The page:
where MN,Rd is the design plastic moment resistance reduced due to the axial force NEd.

  3. For a rectangular solid section without fastener holes MN,Rd should be taken as:

    Image

  4. For doubly symmetrical I- and H-sections or other flanges sections, allowance need not be made for the effect of the axial force on the plastic resistance moment about the y-y axis when both the following criteria are satisfied:

    NEd ≤ 0,25 Npl,Rd and     (6.33)

    Image

    For doubly symmetrical I- and H-sections, allowance need not be made for the effect of the axial force on the plastic resistance moment about the z-z axis when:

    Image

  5. For cross-sections where fastener holes are not to be accounted for, the following approximations may be used for standard rolled I or H sections and for welded I or H sections with equal flanges:

    MN,y,Rd = MPl,y,Rd(1-n)/(1-0,5a) but MN,y,Rd ≤ Mpl,y,Rd     (6.36)

    for n ≤ a: MN,z,Rd = Mpl,z,Rd     (6.37)

    Image

    where

    n = NEd / Npl,Rd
    a = (A-2btf)/A but a ≤ 0,5
    54

    For cross-sections where fastener holes are not to be accounted for, the following approximations may be used for rectangular structural hollow sections of uniform thickness and for welded box sections with equal flanges and equal webs:

    MN,y,Rd = Mpl,y,Rd(1 - n)/(1 - 0,5aw) but MN,y,Rd ≤ Mpl,y,Rd     (6.39)

    MN,z,Rd = Mpl,z,Rd (1 - n)/(1 - 0,5af) but MN,z,Rd ≤ Mpl,z,Rd     (6.40)

    where

    aw = (A - 2bt)/A but aw ≤ 0,5 for hollow sections
    aw = (A-2btf)/A but aw ≤ 0,5 for welded box sections
    af = (A - 2ht)/A but af ≤ 0,5 for hollow sections
    af = (A-2htw)/A but af ≤ 0,5 for welded box sections
  6. For bi-axial bending the following criterion may be used:

    Image

    in which α and β are constants, which may conservatively be taken as unity, otherwise as follows:

6.2.9.2 Class 3 cross-sections
  1. Image P In the absence of shear force, for Class 3 cross-sections the maximum longitudinal stress shall satisfy the criterion: Image

    Image

    where σx,Ed is the design value of Image the longitudinal stress Image due to moment and axial force taking account of fastener holes where relevant, see 6.2.3, 6.2.4 and 6.2.5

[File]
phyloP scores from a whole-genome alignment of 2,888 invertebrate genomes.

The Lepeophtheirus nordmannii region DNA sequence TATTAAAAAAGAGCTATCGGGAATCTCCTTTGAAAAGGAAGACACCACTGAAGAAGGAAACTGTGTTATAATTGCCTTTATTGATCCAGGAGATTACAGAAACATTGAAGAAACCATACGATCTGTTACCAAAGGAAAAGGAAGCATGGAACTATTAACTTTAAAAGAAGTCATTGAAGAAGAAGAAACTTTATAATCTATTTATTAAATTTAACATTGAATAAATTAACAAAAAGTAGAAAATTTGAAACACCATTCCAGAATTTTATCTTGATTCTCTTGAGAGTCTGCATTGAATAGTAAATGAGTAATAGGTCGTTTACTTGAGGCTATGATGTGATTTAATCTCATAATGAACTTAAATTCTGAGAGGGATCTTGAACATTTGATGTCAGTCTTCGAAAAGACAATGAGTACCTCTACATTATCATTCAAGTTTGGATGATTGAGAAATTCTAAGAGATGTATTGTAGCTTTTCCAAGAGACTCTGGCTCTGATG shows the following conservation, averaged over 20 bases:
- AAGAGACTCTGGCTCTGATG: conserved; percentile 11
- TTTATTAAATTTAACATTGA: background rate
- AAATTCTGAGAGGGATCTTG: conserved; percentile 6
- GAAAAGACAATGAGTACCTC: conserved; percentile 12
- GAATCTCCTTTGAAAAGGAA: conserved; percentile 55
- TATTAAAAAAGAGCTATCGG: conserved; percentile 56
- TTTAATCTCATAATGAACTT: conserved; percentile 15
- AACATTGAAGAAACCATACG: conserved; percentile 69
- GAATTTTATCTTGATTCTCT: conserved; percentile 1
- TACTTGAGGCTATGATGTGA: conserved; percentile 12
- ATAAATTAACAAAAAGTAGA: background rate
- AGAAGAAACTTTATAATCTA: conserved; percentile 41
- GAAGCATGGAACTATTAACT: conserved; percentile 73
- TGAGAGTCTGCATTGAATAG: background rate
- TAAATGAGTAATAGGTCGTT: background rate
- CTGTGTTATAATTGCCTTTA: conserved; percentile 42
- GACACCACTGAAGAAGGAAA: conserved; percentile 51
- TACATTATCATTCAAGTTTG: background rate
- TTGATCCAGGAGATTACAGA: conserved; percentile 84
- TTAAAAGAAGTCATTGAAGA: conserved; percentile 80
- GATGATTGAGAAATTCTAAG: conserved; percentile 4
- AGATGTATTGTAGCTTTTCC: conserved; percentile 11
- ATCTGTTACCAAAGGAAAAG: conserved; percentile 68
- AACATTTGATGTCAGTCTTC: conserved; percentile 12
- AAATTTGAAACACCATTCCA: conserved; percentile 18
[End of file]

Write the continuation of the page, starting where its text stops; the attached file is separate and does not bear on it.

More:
6.2.9.3 Class 4 cross-sections
  1. Image P In the absence of shear force, for Class 4 cross-sections the maximum longitudinal stress σx,Ed calculated using the effective cross sections (see 5.5.2(2)) shall satisfy the criterion: Image

    Image

    where σx,Ed is the design value of Image the local longitudinal stress Image due to moment and axial force taking account of fastener holes where relevant, see 6.2.3, 6.2.4 and 6.2.5

    55
  2. Image As an alternative to the criterion in (1) the following simplified criterion may be used: Image

    Image

    where

    Aeff is the effective area of the cross-section when subjected to uniform compression
    Weff,min is the effective section modulus (corresponding to the fibre with the maximum elastic stress) of the cross-section when subjected only to moment about the relevant axis
    eN is the shift of the relevant centroidal axis when the cross-section is subjected to compression only, see 6.2.2.5(4)

    NOTE The signs of NEd, My,Ed, Mz,Ed and ΔMi = NEd eNi depend on the combination of the respective direct stresses.

6.2.10 Bending, shear and axial force

  1. Where shear and axial force are present, allowance should be made for the effect of both shear force and axial force on the resistance moment.
  2. Provided that the design value of the shear force VEd does not exceed 50% of the design plastic shear resistance Vpl,Rd no reduction of the resistances defined for bending and axial force in 6.2.9 need be made, except where shear buckling reduces the section resistance, see EN 1993-1-5.
  3. Where VEd exceeds 50% of Vpl,Rd the design resistance of the cross-section to combinations of moment and axial force should be calculated using a reduced yield strength

    (1-ρ)fy     (6.45)

    for the shear area

    where ρ = (2VEd / Vpl,Rd-1)2 and Vpl,Rd is obtained from 6.2.6(2).

    NOTE Instead of reducing the yield strength also the plate thickness of the relevant part of the cross section may be reduced.

6.3 Buckling resistance of members

6.3.1 Uniform members in compression

6.3.1.1 Buckling resistance
  1. A compression member should be verified against buckling as follows:

    Image

    where

    NEd is the design value of the compression force;
    Nb,Rd is the design buckling resistance of the compression member.
  2. For members with non-symmetric Class 4 sections allowance should be made for the additional moment ΔMEd due to the eccentricity of the centroidal axis of the effective section, see also 6.2.2.5(4), and the interaction should be carried out to 6.3.4 or 6.3.3. 56
  3. The design buckling resistance of a compression member should be taken as:

    Image

    Image

    where χ is the reduction factor for the relevant buckling mode.

    NOTE For determining the buckling resistance of members with tapered sections along the member or for non-uniform distribution of the compression force second order analysis according to 5.3.4(2) may be performed. For out-of-plane buckling see also 6.3.4.